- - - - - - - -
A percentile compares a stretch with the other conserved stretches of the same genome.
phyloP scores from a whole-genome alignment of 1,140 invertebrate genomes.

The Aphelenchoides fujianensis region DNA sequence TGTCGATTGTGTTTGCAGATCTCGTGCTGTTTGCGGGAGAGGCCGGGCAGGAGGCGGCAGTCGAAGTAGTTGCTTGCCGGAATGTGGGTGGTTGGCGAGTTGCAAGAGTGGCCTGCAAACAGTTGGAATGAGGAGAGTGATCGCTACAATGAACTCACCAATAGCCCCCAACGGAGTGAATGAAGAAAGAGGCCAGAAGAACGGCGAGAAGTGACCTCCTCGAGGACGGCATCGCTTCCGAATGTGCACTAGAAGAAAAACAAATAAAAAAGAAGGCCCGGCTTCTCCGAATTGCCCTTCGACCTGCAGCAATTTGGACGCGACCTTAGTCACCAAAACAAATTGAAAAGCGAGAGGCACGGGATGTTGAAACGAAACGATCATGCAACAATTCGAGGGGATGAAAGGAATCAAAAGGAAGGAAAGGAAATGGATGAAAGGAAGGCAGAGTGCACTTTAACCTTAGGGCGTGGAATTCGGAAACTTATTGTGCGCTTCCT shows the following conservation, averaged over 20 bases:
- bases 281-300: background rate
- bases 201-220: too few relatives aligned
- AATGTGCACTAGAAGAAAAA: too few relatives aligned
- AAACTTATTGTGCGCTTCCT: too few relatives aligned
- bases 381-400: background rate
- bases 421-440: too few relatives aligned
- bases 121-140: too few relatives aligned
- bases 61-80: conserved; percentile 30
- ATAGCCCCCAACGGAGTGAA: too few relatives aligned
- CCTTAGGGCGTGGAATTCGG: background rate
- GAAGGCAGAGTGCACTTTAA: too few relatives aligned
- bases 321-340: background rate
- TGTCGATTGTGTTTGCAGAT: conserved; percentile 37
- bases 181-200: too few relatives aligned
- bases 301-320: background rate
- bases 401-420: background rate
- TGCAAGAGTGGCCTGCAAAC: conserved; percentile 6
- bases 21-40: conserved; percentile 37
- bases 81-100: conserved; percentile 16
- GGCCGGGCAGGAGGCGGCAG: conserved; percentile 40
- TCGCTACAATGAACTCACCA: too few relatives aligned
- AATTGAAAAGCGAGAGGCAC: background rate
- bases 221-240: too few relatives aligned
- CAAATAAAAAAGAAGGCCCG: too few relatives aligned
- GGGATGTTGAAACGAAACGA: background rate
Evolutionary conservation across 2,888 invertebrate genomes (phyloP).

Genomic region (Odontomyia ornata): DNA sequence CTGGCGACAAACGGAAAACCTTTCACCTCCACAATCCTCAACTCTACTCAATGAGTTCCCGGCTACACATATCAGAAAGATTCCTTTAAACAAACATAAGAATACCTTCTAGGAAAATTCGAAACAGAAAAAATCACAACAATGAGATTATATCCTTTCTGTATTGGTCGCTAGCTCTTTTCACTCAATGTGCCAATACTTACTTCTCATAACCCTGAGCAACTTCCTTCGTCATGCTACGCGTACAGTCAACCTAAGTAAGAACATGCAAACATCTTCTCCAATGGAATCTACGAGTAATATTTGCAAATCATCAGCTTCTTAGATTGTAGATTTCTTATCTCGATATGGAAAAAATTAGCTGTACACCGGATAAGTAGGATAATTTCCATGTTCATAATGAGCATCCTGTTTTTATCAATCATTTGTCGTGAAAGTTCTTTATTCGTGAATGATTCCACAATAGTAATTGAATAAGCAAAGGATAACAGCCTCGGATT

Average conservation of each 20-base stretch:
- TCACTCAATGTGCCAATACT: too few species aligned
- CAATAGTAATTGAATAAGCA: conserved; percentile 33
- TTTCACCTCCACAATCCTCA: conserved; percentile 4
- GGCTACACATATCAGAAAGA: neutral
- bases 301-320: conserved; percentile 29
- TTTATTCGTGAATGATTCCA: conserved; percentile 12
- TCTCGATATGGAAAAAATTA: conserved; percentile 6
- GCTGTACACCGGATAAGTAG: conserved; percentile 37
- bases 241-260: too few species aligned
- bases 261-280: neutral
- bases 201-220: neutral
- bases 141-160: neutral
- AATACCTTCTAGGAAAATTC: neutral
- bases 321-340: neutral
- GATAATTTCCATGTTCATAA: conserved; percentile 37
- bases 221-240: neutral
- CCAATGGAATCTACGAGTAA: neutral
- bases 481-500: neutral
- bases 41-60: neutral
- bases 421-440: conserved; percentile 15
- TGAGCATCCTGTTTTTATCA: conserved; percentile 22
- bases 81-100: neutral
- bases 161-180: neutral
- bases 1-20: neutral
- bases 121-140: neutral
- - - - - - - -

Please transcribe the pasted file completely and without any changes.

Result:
A percentile compares a stretch with the other conserved stretches of the same genome.
phyloP scores from a whole-genome alignment of 1,140 invertebrate genomes.

The Aphelenchoides fujianensis region DNA sequence TGTCGATTGTGTTTGCAGATCTCGTGCTGTTTGCGGGAGAGGCCGGGCAGGAGGCGGCAGTCGAAGTAGTTGCTTGCCGGAATGTGGGTGGTTGGCGAGTTGCAAGAGTGGCCTGCAAACAGTTGGAATGAGGAGAGTGATCGCTACAATGAACTCACCAATAGCCCCCAACGGAGTGAATGAAGAAAGAGGCCAGAAGAACGGCGAGAAGTGACCTCCTCGAGGACGGCATCGCTTCCGAATGTGCACTAGAAGAAAAACAAATAAAAAAGAAGGCCCGGCTTCTCCGAATTGCCCTTCGACCTGCAGCAATTTGGACGCGACCTTAGTCACCAAAACAAATTGAAAAGCGAGAGGCACGGGATGTTGAAACGAAACGATCATGCAACAATTCGAGGGGATGAAAGGAATCAAAAGGAAGGAAAGGAAATGGATGAAAGGAAGGCAGAGTGCACTTTAACCTTAGGGCGTGGAATTCGGAAACTTATTGTGCGCTTCCT shows the following conservation, averaged over 20 bases:
- bases 281-300: background rate
- bases 201-220: too few relatives aligned
- AATGTGCACTAGAAGAAAAA: too few relatives aligned
- AAACTTATTGTGCGCTTCCT: too few relatives aligned
- bases 381-400: background rate
- bases 421-440: too few relatives aligned
- bases 121-140: too few relatives aligned
- bases 61-80: conserved; percentile 30
- ATAGCCCCCAACGGAGTGAA: too few relatives aligned
- CCTTAGGGCGTGGAATTCGG: background rate
- GAAGGCAGAGTGCACTTTAA: too few relatives aligned
- bases 321-340: background rate
- TGTCGATTGTGTTTGCAGAT: conserved; percentile 37
- bases 181-200: too few relatives aligned
- bases 301-320: background rate
- bases 401-420: background rate
- TGCAAGAGTGGCCTGCAAAC: conserved; percentile 6
- bases 21-40: conserved; percentile 37
- bases 81-100: conserved; percentile 16
- GGCCGGGCAGGAGGCGGCAG: conserved; percentile 40
- TCGCTACAATGAACTCACCA: too few relatives aligned
- AATTGAAAAGCGAGAGGCAC: background rate
- bases 221-240: too few relatives aligned
- CAAATAAAAAAGAAGGCCCG: too few relatives aligned
- GGGATGTTGAAACGAAACGA: background rate
Evolutionary conservation across 2,888 invertebrate genomes (phyloP).

Genomic region (Odontomyia ornata): DNA sequence CTGGCGACAAACGGAAAACCTTTCACCTCCACAATCCTCAACTCTACTCAATGAGTTCCCGGCTACACATATCAGAAAGATTCCTTTAAACAAACATAAGAATACCTTCTAGGAAAATTCGAAACAGAAAAAATCACAACAATGAGATTATATCCTTTCTGTATTGGTCGCTAGCTCTTTTCACTCAATGTGCCAATACTTACTTCTCATAACCCTGAGCAACTTCCTTCGTCATGCTACGCGTACAGTCAACCTAAGTAAGAACATGCAAACATCTTCTCCAATGGAATCTACGAGTAATATTTGCAAATCATCAGCTTCTTAGATTGTAGATTTCTTATCTCGATATGGAAAAAATTAGCTGTACACCGGATAAGTAGGATAATTTCCATGTTCATAATGAGCATCCTGTTTTTATCAATCATTTGTCGTGAAAGTTCTTTATTCGTGAATGATTCCACAATAGTAATTGAATAAGCAAAGGATAACAGCCTCGGATT

Average conservation of each 20-base stretch:
- TCACTCAATGTGCCAATACT: too few species aligned
- CAATAGTAATTGAATAAGCA: conserved; percentile 33
- TTTCACCTCCACAATCCTCA: conserved; percentile 4
- GGCTACACATATCAGAAAGA: neutral
- bases 301-320: conserved; percentile 29
- TTTATTCGTGAATGATTCCA: conserved; percentile 12
- TCTCGATATGGAAAAAATTA: conserved; percentile 6
- GCTGTACACCGGATAAGTAG: conserved; percentile 37
- bases 241-260: too few species aligned
- bases 261-280: neutral
- bases 201-220: neutral
- bases 141-160: neutral
- AATACCTTCTAGGAAAATTC: neutral
- bases 321-340: neutral
- GATAATTTCCATGTTCATAA: conserved; percentile 37
- bases 221-240: neutral
- CCAATGGAATCTACGAGTAA: neutral
- bases 481-500: neutral
- bases 41-60: neutral
- bases 421-440: conserved; percentile 15
- TGAGCATCCTGTTTTTATCA: conserved; percentile 22
- bases 81-100: neutral
- bases 161-180: neutral
- bases 1-20: neutral
- bases 121-140: neutral